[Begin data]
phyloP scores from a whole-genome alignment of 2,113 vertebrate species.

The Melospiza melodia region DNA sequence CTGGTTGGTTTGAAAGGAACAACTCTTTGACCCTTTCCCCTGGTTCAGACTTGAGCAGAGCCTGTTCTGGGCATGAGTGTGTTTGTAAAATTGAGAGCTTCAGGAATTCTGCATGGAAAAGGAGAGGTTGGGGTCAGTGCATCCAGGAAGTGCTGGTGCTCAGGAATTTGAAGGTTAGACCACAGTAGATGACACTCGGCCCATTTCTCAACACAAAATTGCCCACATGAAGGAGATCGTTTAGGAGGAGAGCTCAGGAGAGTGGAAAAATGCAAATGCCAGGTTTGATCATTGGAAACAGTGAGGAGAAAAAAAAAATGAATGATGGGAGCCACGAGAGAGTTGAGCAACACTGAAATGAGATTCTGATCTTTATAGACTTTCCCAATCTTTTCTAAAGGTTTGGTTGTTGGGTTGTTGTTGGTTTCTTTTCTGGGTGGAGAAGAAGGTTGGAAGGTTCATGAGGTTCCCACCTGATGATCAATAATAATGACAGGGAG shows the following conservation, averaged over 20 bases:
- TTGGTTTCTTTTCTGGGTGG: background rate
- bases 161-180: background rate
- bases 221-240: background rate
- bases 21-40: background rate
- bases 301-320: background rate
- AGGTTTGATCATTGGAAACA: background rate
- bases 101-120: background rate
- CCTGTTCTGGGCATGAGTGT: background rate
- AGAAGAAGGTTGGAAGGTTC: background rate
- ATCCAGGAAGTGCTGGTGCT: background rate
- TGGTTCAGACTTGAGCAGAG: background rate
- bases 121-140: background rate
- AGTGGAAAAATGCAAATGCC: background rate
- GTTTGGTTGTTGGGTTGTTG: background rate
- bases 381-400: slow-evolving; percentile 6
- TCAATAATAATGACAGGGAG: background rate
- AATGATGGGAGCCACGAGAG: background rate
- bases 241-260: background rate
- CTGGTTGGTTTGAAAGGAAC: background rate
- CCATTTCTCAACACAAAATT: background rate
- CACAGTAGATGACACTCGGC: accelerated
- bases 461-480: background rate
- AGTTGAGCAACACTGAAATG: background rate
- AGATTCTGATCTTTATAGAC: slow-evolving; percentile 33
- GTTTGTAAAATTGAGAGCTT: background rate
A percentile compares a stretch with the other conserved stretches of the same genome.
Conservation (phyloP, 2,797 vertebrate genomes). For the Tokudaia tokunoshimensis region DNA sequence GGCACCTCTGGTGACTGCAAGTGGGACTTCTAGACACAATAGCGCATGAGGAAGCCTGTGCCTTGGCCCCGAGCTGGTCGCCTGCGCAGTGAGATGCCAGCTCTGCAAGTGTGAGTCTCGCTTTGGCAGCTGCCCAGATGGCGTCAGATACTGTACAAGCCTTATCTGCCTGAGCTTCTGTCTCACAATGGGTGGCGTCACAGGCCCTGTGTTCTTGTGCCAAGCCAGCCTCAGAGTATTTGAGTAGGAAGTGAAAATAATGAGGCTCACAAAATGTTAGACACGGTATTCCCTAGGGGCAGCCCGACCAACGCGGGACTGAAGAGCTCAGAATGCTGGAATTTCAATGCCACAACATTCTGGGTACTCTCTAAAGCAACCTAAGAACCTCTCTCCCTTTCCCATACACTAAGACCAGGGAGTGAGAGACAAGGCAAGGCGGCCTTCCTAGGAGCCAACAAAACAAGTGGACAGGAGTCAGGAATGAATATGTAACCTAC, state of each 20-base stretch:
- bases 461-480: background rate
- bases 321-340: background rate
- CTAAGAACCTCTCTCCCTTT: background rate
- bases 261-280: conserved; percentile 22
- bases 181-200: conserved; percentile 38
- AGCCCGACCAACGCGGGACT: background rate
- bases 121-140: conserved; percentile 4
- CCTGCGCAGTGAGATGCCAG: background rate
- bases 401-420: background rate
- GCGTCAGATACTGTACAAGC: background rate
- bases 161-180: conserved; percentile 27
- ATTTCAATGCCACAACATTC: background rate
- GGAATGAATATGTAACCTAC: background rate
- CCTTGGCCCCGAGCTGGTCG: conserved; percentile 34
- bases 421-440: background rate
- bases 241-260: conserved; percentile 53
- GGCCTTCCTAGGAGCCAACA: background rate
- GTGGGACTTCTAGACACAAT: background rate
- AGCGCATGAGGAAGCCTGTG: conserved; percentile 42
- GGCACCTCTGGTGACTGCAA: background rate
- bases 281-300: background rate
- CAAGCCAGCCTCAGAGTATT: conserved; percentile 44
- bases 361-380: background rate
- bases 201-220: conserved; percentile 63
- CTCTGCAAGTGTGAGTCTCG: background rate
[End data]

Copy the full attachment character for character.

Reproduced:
phyloP scores from a whole-genome alignment of 2,113 vertebrate species.

The Melospiza melodia region DNA sequence CTGGTTGGTTTGAAAGGAACAACTCTTTGACCCTTTCCCCTGGTTCAGACTTGAGCAGAGCCTGTTCTGGGCATGAGTGTGTTTGTAAAATTGAGAGCTTCAGGAATTCTGCATGGAAAAGGAGAGGTTGGGGTCAGTGCATCCAGGAAGTGCTGGTGCTCAGGAATTTGAAGGTTAGACCACAGTAGATGACACTCGGCCCATTTCTCAACACAAAATTGCCCACATGAAGGAGATCGTTTAGGAGGAGAGCTCAGGAGAGTGGAAAAATGCAAATGCCAGGTTTGATCATTGGAAACAGTGAGGAGAAAAAAAAAATGAATGATGGGAGCCACGAGAGAGTTGAGCAACACTGAAATGAGATTCTGATCTTTATAGACTTTCCCAATCTTTTCTAAAGGTTTGGTTGTTGGGTTGTTGTTGGTTTCTTTTCTGGGTGGAGAAGAAGGTTGGAAGGTTCATGAGGTTCCCACCTGATGATCAATAATAATGACAGGGAG shows the following conservation, averaged over 20 bases:
- TTGGTTTCTTTTCTGGGTGG: background rate
- bases 161-180: background rate
- bases 221-240: background rate
- bases 21-40: background rate
- bases 301-320: background rate
- AGGTTTGATCATTGGAAACA: background rate
- bases 101-120: background rate
- CCTGTTCTGGGCATGAGTGT: background rate
- AGAAGAAGGTTGGAAGGTTC: background rate
- ATCCAGGAAGTGCTGGTGCT: background rate
- TGGTTCAGACTTGAGCAGAG: background rate
- bases 121-140: background rate
- AGTGGAAAAATGCAAATGCC: background rate
- GTTTGGTTGTTGGGTTGTTG: background rate
- bases 381-400: slow-evolving; percentile 6
- TCAATAATAATGACAGGGAG: background rate
- AATGATGGGAGCCACGAGAG: background rate
- bases 241-260: background rate
- CTGGTTGGTTTGAAAGGAAC: background rate
- CCATTTCTCAACACAAAATT: background rate
- CACAGTAGATGACACTCGGC: accelerated
- bases 461-480: background rate
- AGTTGAGCAACACTGAAATG: background rate
- AGATTCTGATCTTTATAGAC: slow-evolving; percentile 33
- GTTTGTAAAATTGAGAGCTT: background rate
A percentile compares a stretch with the other conserved stretches of the same genome.
Conservation (phyloP, 2,797 vertebrate genomes). For the Tokudaia tokunoshimensis region DNA sequence GGCACCTCTGGTGACTGCAAGTGGGACTTCTAGACACAATAGCGCATGAGGAAGCCTGTGCCTTGGCCCCGAGCTGGTCGCCTGCGCAGTGAGATGCCAGCTCTGCAAGTGTGAGTCTCGCTTTGGCAGCTGCCCAGATGGCGTCAGATACTGTACAAGCCTTATCTGCCTGAGCTTCTGTCTCACAATGGGTGGCGTCACAGGCCCTGTGTTCTTGTGCCAAGCCAGCCTCAGAGTATTTGAGTAGGAAGTGAAAATAATGAGGCTCACAAAATGTTAGACACGGTATTCCCTAGGGGCAGCCCGACCAACGCGGGACTGAAGAGCTCAGAATGCTGGAATTTCAATGCCACAACATTCTGGGTACTCTCTAAAGCAACCTAAGAACCTCTCTCCCTTTCCCATACACTAAGACCAGGGAGTGAGAGACAAGGCAAGGCGGCCTTCCTAGGAGCCAACAAAACAAGTGGACAGGAGTCAGGAATGAATATGTAACCTAC, state of each 20-base stretch:
- bases 461-480: background rate
- bases 321-340: background rate
- CTAAGAACCTCTCTCCCTTT: background rate
- bases 261-280: conserved; percentile 22
- bases 181-200: conserved; percentile 38
- AGCCCGACCAACGCGGGACT: background rate
- bases 121-140: conserved; percentile 4
- CCTGCGCAGTGAGATGCCAG: background rate
- bases 401-420: background rate
- GCGTCAGATACTGTACAAGC: background rate
- bases 161-180: conserved; percentile 27
- ATTTCAATGCCACAACATTC: background rate
- GGAATGAATATGTAACCTAC: background rate
- CCTTGGCCCCGAGCTGGTCG: conserved; percentile 34
- bases 421-440: background rate
- bases 241-260: conserved; percentile 53
- GGCCTTCCTAGGAGCCAACA: background rate
- GTGGGACTTCTAGACACAAT: background rate
- AGCGCATGAGGAAGCCTGTG: conserved; percentile 42
- GGCACCTCTGGTGACTGCAA: background rate
- bases 281-300: background rate
- CAAGCCAGCCTCAGAGTATT: conserved; percentile 44
- bases 361-380: background rate
- bases 201-220: conserved; percentile 63
- CTCTGCAAGTGTGAGTCTCG: background rate